July 6, 2020
This last week was a game changer for US agricultural commodities. December corn closed the week up 28.25 cents. Corn experienced a monthly key reversal between Friday and Monday on dry weather forecast.
Funds came into the week short 316,000 contracts (a record for this time of year) and bought 20-30,000 contracts per day in the last 3 days of the week. November soybeans rallied 35.5 cents confirming a headed shoulder technical bottom. December Kansas City wheat closed up 5.75 cents as combines moved into frostbitten wheat fields.
These dramatic moves changed the entire attitude on the farm as hopes for a profitable price exploded just ahead of the 4th of July fireworks celebration.
The week was riddled with complex news; here are a few headlines digested by the market:
Hot and dry 14-day forecast causing concern for some pollinating corn
Rumor that China buys more U.S. corn and beans
Rumors 35 cargoes corn traded OO - some U.S. PNW
COVID-19 hits record and some states closing bars, restaurants, gyms theaters and parks – threatening economic recovery
U.S. Fed buys corporate bonds sending Dow sharply higher
PRC (China) finds new hog flu virus believed to transfer to humans, but claim is not a major threat
USDA report finds 230 mil bu. MORE old crop corn, but loses potential of 972 mil bu. in new crop production due to a 5 million corn acre decline. No significant changes in beans. USDA once again stumps traders by losing a total of 7 million acres versus last year’s “find” of 10 million acres.
China warns U.S. to stop meddling in its politics and moves forward with Hong Kong national security issues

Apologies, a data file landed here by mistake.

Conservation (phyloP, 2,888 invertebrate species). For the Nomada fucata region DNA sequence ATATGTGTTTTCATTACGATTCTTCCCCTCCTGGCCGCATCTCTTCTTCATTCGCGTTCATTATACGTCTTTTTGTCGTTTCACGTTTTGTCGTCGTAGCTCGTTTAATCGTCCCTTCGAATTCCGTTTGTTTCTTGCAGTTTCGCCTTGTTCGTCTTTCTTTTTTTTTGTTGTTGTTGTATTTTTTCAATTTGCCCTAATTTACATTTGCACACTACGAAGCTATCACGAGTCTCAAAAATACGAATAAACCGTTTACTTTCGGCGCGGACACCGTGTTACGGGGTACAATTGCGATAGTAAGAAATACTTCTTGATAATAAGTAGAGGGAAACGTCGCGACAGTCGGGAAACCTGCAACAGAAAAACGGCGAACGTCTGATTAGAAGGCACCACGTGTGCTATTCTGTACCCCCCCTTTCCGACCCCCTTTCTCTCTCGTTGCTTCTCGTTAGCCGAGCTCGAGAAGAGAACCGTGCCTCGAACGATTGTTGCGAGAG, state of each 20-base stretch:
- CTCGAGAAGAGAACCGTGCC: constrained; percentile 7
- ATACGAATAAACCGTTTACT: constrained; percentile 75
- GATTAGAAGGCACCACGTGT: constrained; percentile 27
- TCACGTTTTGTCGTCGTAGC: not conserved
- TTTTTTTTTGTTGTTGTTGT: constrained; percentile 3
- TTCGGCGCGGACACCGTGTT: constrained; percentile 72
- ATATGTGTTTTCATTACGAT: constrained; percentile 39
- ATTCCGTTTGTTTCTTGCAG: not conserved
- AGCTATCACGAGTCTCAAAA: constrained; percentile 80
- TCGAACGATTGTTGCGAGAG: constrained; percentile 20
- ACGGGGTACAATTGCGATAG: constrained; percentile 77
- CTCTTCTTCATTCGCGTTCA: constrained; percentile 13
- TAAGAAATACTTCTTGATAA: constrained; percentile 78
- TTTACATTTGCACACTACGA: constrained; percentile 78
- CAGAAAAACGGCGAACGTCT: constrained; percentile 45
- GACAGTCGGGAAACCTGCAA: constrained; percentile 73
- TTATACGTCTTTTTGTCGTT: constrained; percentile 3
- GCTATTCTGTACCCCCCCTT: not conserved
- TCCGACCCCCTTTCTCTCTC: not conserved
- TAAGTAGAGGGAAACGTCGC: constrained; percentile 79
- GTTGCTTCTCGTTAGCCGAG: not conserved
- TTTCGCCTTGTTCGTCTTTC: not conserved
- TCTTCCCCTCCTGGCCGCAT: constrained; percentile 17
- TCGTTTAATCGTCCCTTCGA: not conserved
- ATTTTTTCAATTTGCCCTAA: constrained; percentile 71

U.S. Senate passes bill allowing U.S. to levy sanctions on Chinese officials, businesses and banks who undermine Hong Kong autonomy
U.S. may limit tech exports to Hong Kong and revokes special trade status
4.8 M jobs reported, unemployment at 11%, nearly double the jobs gains than expected. House pass $1.5 trillion Infrastructure bill
China bought 202,000 metric tons of U.S. corn and 126,000 metric tons of soybeans Thursday in addition to weekly exports
Thursday mid-day weather report suggested a dirty ridge – allowing some storms into corn belt
EPA indefinitely postpones Biofuel Blending Mandate decision
What’s it all mean?
That is a lot to take in. So let's try to simplify for you.
The USDA report changed the dynamics of supply and demand equilibrium. By reducing acres, projected corn ending stock could fall from 3.3 billion bushels (USDA) to approximately 2.566 (that is our estimate assuming a good yield). This means that trade expectations of $3 to $2.80 corn was undervaluing the market and those who are short may be caught in a bad position.
Using current volume to price ratios, we can calculate it could take a 65-cent rally from the low and 8.5 days of trading to liquidate the fund short. Temper this with active farm selling on the rally, and it is realistic to think $3.75 is possible.
Evaluating how the market will trade short of that objective or exceed that objective will depend on upcoming weather during pollination and fill as well as macro influences.
Further accentuating the bullish or bearishness of the market are the macro economic and geopolitical influences. Here is the long and short of potential scenarios. A successful economic recovery is expected due to the unprecedented amount of money being injected into economies around the world. We are to the point where the debt/GDP hole is so big, we must see successful recovery. As such, recovery will be associated with inflation. In order to hire that laborer back we will have to pay him $18 per hour to get him off unemployment. He will spend more money. He will buy more items and can pay more for the same number of goods. Hence goods and services will price increase in order to keep corporations profitable. All of this spending will cause more income tax revenue and sales tax revenue. It will also likely result in higher home values, allowing those with more equity to borrow more and spend more. This is inflationary and will have a direct impact on food and fuel (good investments in recovery scenario).